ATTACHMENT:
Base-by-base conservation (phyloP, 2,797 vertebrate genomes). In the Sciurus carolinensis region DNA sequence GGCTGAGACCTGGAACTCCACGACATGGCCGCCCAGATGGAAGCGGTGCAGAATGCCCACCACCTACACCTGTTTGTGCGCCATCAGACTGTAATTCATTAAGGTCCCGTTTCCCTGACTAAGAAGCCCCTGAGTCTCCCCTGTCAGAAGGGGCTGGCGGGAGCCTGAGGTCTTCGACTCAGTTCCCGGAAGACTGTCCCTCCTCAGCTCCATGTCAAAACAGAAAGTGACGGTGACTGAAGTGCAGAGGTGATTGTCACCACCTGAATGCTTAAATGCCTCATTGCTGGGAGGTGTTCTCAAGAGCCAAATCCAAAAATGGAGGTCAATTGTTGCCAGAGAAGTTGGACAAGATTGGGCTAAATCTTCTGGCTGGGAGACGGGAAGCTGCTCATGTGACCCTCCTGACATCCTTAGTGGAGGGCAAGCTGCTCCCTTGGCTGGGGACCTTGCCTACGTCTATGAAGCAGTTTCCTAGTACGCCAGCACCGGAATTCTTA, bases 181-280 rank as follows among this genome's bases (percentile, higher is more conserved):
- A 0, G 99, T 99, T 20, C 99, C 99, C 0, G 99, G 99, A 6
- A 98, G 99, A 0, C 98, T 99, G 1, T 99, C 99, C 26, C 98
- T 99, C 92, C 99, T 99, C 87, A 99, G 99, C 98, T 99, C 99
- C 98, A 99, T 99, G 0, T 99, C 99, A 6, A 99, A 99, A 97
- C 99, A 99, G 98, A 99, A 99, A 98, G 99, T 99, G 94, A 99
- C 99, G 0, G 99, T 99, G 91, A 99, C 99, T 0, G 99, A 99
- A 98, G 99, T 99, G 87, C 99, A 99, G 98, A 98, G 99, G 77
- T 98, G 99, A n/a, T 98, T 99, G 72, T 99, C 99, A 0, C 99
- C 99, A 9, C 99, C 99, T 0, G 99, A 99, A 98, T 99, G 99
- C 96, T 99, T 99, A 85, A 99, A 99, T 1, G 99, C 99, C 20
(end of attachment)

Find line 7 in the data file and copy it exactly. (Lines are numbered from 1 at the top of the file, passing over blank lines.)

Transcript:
- C 99, G 0, G 99, T 99, G 91, A 99, C 99, T 0, G 99, A 99